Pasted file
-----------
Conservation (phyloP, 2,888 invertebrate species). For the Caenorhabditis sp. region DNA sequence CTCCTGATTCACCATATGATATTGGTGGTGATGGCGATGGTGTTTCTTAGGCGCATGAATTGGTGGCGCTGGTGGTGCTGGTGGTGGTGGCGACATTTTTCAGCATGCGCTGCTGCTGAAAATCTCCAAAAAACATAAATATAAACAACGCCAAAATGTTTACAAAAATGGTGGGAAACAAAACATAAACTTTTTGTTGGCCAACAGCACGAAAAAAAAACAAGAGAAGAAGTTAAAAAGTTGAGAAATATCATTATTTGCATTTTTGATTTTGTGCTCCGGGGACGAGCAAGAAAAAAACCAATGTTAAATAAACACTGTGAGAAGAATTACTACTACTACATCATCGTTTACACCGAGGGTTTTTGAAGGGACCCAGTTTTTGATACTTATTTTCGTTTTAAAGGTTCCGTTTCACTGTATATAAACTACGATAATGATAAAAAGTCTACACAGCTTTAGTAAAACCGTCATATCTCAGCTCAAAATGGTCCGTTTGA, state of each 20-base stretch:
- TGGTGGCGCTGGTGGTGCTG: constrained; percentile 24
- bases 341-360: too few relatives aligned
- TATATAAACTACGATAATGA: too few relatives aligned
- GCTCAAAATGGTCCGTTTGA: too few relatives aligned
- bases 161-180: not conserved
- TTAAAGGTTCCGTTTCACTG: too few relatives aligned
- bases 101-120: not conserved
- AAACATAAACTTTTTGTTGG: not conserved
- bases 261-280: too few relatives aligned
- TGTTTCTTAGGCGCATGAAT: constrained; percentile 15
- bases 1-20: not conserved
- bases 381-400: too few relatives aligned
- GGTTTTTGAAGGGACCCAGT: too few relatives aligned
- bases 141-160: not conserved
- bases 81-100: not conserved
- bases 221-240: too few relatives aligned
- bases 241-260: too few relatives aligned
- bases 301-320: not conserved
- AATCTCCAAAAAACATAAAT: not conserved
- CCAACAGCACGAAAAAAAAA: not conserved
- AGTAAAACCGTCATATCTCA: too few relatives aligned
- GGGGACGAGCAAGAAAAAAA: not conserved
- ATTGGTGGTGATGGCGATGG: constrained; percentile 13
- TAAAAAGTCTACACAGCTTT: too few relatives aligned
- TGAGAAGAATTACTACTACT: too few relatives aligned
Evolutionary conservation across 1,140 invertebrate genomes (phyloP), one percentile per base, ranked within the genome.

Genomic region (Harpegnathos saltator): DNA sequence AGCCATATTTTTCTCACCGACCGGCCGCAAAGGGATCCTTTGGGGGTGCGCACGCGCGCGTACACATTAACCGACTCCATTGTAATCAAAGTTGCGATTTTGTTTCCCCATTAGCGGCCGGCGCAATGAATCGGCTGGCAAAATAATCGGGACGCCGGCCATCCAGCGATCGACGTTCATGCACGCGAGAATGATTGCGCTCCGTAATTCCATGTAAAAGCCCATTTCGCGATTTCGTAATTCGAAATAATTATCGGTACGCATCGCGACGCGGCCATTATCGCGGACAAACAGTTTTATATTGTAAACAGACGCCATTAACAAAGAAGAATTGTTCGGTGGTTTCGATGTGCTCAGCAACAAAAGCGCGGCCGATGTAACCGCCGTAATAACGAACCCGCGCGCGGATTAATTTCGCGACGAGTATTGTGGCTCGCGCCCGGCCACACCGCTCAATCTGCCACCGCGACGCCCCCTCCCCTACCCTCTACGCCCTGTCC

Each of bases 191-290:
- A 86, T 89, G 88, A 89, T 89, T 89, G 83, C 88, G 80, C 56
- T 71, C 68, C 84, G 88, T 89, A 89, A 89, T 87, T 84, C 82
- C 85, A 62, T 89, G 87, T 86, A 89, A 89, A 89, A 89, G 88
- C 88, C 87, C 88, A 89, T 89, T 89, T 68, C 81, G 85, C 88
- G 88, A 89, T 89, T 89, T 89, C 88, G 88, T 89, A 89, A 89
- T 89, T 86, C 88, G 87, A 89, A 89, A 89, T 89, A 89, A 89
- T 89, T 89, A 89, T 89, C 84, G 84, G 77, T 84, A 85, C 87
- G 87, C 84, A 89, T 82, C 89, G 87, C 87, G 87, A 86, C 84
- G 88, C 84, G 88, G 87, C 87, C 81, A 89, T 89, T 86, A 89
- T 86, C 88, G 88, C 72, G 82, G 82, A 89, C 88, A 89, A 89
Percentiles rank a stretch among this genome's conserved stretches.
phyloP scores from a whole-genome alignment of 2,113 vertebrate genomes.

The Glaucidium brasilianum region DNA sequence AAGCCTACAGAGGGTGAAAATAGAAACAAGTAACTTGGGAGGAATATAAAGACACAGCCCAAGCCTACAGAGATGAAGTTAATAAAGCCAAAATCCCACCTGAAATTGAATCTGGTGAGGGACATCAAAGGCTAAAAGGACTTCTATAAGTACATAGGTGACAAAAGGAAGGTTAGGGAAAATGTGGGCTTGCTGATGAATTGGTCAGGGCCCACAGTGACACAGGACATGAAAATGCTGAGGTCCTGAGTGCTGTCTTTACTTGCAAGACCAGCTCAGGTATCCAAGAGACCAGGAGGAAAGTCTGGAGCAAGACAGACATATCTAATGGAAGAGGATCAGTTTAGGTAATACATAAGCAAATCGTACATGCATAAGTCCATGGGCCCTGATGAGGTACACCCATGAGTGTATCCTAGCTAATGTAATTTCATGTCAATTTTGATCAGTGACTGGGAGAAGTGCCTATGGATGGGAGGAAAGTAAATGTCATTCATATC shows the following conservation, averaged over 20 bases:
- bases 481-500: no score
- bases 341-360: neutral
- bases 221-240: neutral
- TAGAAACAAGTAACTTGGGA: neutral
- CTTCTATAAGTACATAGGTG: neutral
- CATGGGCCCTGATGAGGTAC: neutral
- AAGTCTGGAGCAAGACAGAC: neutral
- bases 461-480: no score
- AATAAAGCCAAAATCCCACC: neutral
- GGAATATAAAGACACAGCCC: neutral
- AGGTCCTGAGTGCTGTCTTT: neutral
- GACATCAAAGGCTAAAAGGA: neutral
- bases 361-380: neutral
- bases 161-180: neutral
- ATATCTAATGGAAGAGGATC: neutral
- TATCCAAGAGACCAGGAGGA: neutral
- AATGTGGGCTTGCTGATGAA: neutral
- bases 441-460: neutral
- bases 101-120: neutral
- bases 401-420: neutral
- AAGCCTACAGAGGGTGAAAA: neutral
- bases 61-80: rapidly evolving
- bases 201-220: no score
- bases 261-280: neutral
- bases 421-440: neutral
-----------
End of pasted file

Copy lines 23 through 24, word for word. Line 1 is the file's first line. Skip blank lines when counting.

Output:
- GGGGACGAGCAAGAAAAAAA: not conserved
- ATTGGTGGTGATGGCGATGG: constrained; percentile 13